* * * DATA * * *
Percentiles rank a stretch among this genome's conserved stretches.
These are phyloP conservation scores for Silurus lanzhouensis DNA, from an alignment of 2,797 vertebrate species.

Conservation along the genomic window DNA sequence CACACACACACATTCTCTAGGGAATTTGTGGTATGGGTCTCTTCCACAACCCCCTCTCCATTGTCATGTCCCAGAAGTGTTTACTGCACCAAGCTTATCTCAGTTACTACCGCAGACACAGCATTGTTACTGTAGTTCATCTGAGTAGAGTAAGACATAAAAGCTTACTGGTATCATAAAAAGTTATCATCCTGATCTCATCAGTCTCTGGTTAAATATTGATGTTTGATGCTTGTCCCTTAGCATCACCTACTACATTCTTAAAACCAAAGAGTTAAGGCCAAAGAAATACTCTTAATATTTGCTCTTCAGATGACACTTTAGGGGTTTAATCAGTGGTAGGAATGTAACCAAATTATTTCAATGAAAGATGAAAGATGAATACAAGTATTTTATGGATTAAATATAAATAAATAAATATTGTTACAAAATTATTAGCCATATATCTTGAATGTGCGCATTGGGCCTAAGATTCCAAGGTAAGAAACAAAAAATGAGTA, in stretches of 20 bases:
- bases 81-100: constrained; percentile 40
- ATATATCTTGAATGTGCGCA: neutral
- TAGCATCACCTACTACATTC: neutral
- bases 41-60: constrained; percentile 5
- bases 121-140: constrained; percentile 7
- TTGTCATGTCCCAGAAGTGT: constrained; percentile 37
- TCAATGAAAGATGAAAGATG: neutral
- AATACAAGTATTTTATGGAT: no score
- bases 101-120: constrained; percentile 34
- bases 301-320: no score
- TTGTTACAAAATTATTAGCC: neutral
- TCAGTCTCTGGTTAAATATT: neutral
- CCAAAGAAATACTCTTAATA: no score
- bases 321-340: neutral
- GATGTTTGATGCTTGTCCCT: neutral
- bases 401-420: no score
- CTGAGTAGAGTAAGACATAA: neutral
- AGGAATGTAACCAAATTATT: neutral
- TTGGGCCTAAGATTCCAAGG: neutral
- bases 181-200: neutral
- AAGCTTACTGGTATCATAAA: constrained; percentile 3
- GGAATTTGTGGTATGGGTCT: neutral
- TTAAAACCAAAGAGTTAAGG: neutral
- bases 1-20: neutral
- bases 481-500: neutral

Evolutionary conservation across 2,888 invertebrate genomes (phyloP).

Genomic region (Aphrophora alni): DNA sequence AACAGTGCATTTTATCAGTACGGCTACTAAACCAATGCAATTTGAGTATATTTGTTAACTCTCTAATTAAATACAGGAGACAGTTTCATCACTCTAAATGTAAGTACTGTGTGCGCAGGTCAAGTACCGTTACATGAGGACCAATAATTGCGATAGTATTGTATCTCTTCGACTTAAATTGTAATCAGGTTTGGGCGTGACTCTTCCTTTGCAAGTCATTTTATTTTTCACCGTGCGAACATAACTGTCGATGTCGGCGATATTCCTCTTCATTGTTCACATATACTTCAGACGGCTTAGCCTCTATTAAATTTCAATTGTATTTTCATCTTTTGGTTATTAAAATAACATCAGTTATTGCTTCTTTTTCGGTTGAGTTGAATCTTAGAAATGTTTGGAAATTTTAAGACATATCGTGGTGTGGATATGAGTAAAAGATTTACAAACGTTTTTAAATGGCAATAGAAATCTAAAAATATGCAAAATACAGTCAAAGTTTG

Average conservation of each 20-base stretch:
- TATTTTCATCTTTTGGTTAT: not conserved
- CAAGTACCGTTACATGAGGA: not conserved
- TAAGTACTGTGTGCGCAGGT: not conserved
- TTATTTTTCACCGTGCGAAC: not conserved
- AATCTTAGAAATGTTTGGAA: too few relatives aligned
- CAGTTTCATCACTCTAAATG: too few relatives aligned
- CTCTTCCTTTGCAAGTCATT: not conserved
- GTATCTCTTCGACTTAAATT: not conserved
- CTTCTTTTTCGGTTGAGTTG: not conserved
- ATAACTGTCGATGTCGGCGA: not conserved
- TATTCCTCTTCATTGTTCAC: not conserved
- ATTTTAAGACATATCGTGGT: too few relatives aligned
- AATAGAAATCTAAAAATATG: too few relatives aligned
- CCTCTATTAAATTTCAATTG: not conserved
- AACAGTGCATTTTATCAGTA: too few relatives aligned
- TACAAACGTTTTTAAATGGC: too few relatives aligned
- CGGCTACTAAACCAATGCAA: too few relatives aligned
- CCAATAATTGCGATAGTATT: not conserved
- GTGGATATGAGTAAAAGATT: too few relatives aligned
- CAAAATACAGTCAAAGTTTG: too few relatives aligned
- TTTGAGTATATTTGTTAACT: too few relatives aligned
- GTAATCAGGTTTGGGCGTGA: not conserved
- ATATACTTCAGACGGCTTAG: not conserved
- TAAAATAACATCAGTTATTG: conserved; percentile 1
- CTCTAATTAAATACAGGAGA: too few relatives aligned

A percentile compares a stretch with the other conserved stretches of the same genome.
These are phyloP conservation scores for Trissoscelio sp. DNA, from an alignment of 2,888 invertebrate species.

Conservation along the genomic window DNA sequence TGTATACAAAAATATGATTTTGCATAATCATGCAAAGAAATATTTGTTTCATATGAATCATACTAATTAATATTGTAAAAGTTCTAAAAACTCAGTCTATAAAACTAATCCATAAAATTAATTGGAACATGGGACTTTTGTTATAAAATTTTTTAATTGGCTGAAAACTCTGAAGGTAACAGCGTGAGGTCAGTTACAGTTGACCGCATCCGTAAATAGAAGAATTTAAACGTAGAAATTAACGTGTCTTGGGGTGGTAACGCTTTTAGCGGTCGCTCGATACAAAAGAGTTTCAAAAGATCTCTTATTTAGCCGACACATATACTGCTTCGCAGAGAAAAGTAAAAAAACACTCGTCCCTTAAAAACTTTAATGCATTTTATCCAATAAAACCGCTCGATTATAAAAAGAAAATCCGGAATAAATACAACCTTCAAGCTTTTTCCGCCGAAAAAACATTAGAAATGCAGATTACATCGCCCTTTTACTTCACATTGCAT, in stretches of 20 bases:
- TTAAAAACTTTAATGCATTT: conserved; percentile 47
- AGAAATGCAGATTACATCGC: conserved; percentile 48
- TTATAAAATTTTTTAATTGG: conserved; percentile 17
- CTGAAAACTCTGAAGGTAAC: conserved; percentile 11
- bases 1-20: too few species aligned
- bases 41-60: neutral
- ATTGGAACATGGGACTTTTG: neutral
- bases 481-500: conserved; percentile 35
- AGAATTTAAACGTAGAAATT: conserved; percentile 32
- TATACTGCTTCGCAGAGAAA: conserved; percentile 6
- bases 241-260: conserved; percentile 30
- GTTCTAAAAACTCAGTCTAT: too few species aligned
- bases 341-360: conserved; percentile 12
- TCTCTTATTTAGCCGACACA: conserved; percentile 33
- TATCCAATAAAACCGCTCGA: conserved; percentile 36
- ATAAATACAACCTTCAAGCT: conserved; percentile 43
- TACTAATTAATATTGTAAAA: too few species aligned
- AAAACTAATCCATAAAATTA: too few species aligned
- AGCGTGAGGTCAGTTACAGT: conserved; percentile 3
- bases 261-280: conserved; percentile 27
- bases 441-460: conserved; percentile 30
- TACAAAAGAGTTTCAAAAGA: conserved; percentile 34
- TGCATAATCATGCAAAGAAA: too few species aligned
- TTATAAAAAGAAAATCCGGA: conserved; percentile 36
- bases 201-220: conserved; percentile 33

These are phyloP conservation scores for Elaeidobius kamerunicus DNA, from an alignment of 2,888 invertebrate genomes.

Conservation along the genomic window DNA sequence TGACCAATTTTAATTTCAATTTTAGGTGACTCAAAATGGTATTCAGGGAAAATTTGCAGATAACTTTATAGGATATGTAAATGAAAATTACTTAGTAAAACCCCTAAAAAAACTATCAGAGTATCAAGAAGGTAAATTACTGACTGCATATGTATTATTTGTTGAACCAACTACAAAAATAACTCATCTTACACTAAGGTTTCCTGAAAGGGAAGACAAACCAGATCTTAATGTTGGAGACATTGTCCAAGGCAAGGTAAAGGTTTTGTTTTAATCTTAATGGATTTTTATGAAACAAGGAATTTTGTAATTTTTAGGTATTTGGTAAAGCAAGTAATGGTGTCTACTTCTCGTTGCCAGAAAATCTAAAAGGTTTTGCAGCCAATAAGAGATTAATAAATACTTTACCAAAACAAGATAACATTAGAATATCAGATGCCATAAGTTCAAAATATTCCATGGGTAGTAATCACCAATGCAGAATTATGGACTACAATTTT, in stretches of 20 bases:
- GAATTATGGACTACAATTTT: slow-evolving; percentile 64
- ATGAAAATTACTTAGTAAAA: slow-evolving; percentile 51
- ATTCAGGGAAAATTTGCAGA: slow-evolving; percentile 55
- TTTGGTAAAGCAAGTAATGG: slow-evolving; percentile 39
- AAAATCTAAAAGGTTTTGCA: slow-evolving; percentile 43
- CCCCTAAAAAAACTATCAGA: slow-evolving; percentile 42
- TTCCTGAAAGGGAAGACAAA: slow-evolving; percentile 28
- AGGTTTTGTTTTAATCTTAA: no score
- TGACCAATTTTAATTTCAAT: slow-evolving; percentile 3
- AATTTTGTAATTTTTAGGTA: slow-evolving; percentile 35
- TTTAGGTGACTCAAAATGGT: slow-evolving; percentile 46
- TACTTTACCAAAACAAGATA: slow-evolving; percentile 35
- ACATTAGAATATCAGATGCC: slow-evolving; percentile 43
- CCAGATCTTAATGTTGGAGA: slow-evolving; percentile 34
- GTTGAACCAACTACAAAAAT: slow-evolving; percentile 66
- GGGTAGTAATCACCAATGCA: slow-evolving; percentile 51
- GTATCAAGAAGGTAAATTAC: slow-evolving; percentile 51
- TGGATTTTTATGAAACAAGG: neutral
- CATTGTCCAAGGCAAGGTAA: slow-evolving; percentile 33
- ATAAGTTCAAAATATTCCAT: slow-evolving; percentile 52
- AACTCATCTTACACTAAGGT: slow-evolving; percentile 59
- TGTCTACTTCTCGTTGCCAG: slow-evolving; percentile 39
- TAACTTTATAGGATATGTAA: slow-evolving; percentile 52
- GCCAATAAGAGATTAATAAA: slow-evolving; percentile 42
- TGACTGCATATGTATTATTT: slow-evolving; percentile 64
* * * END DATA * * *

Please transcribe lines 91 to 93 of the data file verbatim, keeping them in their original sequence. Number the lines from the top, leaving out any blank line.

- AAAATCTAAAAGGTTTTGCA: slow-evolving; percentile 43
- CCCCTAAAAAAACTATCAGA: slow-evolving; percentile 42
- TTCCTGAAAGGGAAGACAAA: slow-evolving; percentile 28